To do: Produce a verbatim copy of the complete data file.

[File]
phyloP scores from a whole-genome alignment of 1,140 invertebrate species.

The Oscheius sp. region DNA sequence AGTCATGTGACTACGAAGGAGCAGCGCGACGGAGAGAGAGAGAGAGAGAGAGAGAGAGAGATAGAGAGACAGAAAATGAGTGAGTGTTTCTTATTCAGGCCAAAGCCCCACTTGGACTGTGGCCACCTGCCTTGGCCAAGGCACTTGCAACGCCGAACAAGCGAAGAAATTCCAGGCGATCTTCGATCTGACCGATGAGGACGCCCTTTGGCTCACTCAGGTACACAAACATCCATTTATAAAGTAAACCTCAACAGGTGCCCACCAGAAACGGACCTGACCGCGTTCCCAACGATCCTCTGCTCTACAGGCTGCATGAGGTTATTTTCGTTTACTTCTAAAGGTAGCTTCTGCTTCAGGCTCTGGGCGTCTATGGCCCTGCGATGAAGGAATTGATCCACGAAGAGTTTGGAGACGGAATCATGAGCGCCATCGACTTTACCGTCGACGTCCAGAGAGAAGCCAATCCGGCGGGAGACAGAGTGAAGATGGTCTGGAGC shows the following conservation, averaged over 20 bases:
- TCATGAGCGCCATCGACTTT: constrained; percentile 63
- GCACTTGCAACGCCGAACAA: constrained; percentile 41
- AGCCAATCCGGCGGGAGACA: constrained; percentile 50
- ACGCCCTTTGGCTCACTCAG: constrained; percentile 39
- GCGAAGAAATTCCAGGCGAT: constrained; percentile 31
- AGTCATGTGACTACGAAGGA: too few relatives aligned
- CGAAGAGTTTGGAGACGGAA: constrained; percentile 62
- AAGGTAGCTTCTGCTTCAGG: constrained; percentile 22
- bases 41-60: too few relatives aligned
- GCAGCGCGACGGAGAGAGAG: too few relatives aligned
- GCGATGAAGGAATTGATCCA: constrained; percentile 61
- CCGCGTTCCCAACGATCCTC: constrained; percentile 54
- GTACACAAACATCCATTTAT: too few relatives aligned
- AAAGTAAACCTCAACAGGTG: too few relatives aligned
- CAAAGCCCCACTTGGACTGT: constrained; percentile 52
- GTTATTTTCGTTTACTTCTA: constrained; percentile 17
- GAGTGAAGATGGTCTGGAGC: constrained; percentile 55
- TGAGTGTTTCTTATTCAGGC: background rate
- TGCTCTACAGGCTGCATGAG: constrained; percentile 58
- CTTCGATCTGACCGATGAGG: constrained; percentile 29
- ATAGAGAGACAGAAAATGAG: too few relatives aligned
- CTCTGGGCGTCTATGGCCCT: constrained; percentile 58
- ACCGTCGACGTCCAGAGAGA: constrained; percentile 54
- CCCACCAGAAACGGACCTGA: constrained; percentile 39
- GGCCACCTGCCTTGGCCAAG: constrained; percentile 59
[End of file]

phyloP scores from a whole-genome alignment of 1,140 invertebrate species.

The Oscheius sp. region DNA sequence AGTCATGTGACTACGAAGGAGCAGCGCGACGGAGAGAGAGAGAGAGAGAGAGAGAGAGAGATAGAGAGACAGAAAATGAGTGAGTGTTTCTTATTCAGGCCAAAGCCCCACTTGGACTGTGGCCACCTGCCTTGGCCAAGGCACTTGCAACGCCGAACAAGCGAAGAAATTCCAGGCGATCTTCGATCTGACCGATGAGGACGCCCTTTGGCTCACTCAGGTACACAAACATCCATTTATAAAGTAAACCTCAACAGGTGCCCACCAGAAACGGACCTGACCGCGTTCCCAACGATCCTCTGCTCTACAGGCTGCATGAGGTTATTTTCGTTTACTTCTAAAGGTAGCTTCTGCTTCAGGCTCTGGGCGTCTATGGCCCTGCGATGAAGGAATTGATCCACGAAGAGTTTGGAGACGGAATCATGAGCGCCATCGACTTTACCGTCGACGTCCAGAGAGAAGCCAATCCGGCGGGAGACAGAGTGAAGATGGTCTGGAGC shows the following conservation, averaged over 20 bases:
- TCATGAGCGCCATCGACTTT: constrained; percentile 63
- GCACTTGCAACGCCGAACAA: constrained; percentile 41
- AGCCAATCCGGCGGGAGACA: constrained; percentile 50
- ACGCCCTTTGGCTCACTCAG: constrained; percentile 39
- GCGAAGAAATTCCAGGCGAT: constrained; percentile 31
- AGTCATGTGACTACGAAGGA: too few relatives aligned
- CGAAGAGTTTGGAGACGGAA: constrained; percentile 62
- AAGGTAGCTTCTGCTTCAGG: constrained; percentile 22
- bases 41-60: too few relatives aligned
- GCAGCGCGACGGAGAGAGAG: too few relatives aligned
- GCGATGAAGGAATTGATCCA: constrained; percentile 61
- CCGCGTTCCCAACGATCCTC: constrained; percentile 54
- GTACACAAACATCCATTTAT: too few relatives aligned
- AAAGTAAACCTCAACAGGTG: too few relatives aligned
- CAAAGCCCCACTTGGACTGT: constrained; percentile 52
- GTTATTTTCGTTTACTTCTA: constrained; percentile 17
- GAGTGAAGATGGTCTGGAGC: constrained; percentile 55
- TGAGTGTTTCTTATTCAGGC: background rate
- TGCTCTACAGGCTGCATGAG: constrained; percentile 58
- CTTCGATCTGACCGATGAGG: constrained; percentile 29
- ATAGAGAGACAGAAAATGAG: too few relatives aligned
- CTCTGGGCGTCTATGGCCCT: constrained; percentile 58
- ACCGTCGACGTCCAGAGAGA: constrained; percentile 54
- CCCACCAGAAACGGACCTGA: constrained; percentile 39
- GGCCACCTGCCTTGGCCAAG: constrained; percentile 59